23 May 2018
Our community assesses the teeth of the Financial Reporting Council
The government’s plan to review the powers, operations and impact of the Financial Reporting Council (FRC) seemed an ideal time for Governance and Compliance and Core’s community to express its own views on the regulator.
Some 57% of respondents opposed any enhancements to the FRC’s powers, with 27% in favour and the rest unsure. ‘I believe the existing FRC’s enforcement powers are adequate and would not want to see increased pressure on businesses,’ one person said.
However, one critic said: ‘Currently it is a little toothless and is seen as a technical body rather than an enforcer on publicly listed companies.’ Another said the FRC ‘seems to have been ineffective regarding Carillion, for example, but I am unsure whether it leveraged the powers that it already has.’
One person open to reform said: ‘I believe a lot of the success of the FRC to date has been due to the authority that comes from widespread support from, and voluntary arrangements with, its stakeholders, and not from statutory backing or enforcement powers. Any extension of the FRC’s powers should be carefully executed to ensure that this collaborative and supportive way of working is not adversely affected.’
Another respondent said: ‘Guidance should carry more weight and there should be power to fine or otherwise sanction firms and auditors whose actions result in significant damage to shareholder value. The ability to publicly censure companies is not enough.’
A majority of respondents credit the independence of the FRC, with 61% saying it was sufficiently independent of those it regulated, and only 11% saying otherwise.
‘I have seen no evidence to suggest they are not sufficiently independent of those it regulates,’ one person said. However, another commented: ‘Better balance and oversight from those who do not have Big Four [accounting firm] connections would not hurt.’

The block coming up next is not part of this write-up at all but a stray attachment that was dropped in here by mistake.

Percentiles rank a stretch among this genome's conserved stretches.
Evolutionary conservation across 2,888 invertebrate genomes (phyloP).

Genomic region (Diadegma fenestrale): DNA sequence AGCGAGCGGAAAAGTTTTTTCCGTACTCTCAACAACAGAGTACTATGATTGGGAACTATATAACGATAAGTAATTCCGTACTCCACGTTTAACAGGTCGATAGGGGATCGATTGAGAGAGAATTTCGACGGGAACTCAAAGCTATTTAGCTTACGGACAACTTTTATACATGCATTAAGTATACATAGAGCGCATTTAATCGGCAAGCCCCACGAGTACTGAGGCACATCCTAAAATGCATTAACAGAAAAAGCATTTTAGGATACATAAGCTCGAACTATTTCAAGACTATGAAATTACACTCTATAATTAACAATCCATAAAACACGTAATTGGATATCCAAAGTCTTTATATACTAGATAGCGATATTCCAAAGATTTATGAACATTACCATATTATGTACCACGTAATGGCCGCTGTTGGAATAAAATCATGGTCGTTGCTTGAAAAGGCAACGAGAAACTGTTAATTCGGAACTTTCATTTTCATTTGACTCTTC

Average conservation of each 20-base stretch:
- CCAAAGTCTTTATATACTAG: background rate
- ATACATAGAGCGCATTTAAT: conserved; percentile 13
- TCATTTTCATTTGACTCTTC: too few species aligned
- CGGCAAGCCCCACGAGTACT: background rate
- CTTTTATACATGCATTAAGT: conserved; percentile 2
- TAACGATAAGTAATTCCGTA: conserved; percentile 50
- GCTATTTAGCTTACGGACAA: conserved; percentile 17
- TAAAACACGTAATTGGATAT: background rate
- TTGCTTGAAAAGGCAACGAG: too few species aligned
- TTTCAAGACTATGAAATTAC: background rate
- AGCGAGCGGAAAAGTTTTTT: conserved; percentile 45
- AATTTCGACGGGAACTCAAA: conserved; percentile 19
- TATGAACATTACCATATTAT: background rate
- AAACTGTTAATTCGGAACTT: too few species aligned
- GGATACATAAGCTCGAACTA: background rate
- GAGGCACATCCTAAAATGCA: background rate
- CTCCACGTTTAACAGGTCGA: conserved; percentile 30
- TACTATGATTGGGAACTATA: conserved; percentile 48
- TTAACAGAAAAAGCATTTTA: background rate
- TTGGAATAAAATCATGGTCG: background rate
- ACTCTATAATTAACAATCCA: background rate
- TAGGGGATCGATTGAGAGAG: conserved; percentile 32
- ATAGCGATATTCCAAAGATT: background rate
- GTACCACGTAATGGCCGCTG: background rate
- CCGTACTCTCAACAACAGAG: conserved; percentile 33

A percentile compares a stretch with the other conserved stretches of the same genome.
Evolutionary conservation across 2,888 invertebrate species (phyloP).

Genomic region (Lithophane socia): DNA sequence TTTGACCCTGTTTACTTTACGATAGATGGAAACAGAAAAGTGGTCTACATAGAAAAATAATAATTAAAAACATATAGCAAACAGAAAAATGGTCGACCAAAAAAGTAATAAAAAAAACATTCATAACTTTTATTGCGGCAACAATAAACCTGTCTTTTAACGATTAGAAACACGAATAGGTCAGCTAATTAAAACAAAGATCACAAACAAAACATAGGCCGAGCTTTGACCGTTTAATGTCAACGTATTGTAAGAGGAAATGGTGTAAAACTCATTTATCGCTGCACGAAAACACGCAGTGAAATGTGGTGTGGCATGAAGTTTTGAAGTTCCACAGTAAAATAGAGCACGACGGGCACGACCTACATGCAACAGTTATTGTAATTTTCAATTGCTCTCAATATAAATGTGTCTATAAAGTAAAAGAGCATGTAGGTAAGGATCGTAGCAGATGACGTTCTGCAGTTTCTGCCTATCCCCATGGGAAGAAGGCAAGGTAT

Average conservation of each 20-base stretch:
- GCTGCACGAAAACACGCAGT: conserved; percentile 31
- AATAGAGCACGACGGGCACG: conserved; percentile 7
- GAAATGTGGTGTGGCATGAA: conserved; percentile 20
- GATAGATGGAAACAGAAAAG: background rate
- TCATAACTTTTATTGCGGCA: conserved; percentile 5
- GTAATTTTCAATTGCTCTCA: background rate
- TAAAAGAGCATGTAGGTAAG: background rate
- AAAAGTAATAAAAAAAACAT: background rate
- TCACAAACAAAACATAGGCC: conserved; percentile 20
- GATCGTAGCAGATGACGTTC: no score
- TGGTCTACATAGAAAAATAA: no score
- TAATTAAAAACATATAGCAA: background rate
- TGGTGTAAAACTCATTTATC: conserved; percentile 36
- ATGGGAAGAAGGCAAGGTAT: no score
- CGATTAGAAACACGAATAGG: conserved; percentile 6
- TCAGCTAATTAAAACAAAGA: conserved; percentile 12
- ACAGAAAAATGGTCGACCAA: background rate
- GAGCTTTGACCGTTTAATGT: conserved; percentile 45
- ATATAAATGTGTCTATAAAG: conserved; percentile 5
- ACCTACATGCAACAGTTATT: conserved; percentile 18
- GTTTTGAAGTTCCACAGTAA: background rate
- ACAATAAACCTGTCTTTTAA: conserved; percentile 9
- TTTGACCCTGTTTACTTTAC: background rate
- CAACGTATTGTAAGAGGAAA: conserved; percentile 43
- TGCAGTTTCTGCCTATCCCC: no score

“Audit firms should be limited to the number of large audits they can carry out”
Despite the broadly positive view of the FRC in the survey questions, many respondents had more nuanced criticisms of how the watchdog operates. ‘There are clearly questions over the whole area of effectiveness of accounting and auditing,’ one person said.
One respondent recommended authorities ‘encourage competition between the audit firms, or somehow enable international alliances so that there are more audit firms able to carry out complex global audits.’
In a similar vein, another said: ‘As I think many people recognise, there are potentially serious issues around the majority of large companies being audited by one of four audit firms. Anything that could widen the scope of audit firms used by large firms would be useful.’
One person said: ‘A specific part of the auditors’ report in [a firm’s] annual report should state when they were appointed, when they were last subjected to a tender process and when the last audit partner rotation took place. This information should also be reproduced within the AGM notice.
‘Audit firms should be limited to the number of large audits they can carry out. The problem with audits is not in counting widgets, it is in the application of principles and judgments. Audit partners should spend more time on fewer audits to add the value that they should already be adding, but cannot because they are overstretched.’
Another person said: ‘Great work has been done on risk and internal controls and on forcing auditors to take a risk-based approach to large audits, but this birds-eye view approach can sometimes lead to less time and focus on the subsidiaries, and missed opportunities to spot lower-level systemic process issues.’
Not everyone focused on auditors though. On ‘comply or explain’, one person said: ‘It would be nice if the voting advisory bodies were held to the same standards, insomuch as they were required to explain why they do not think a company’s justification is valid or appropriate in their individual context.
‘There is little point having an “explain” option, if certain bodies’ blanket recommendation is a vote against any company using it, whether validly or not.’
If you are a company secretary or governance professional at a leading UK business, and you would like to take part in or comment on future surveys, email firstname.lastname@example.org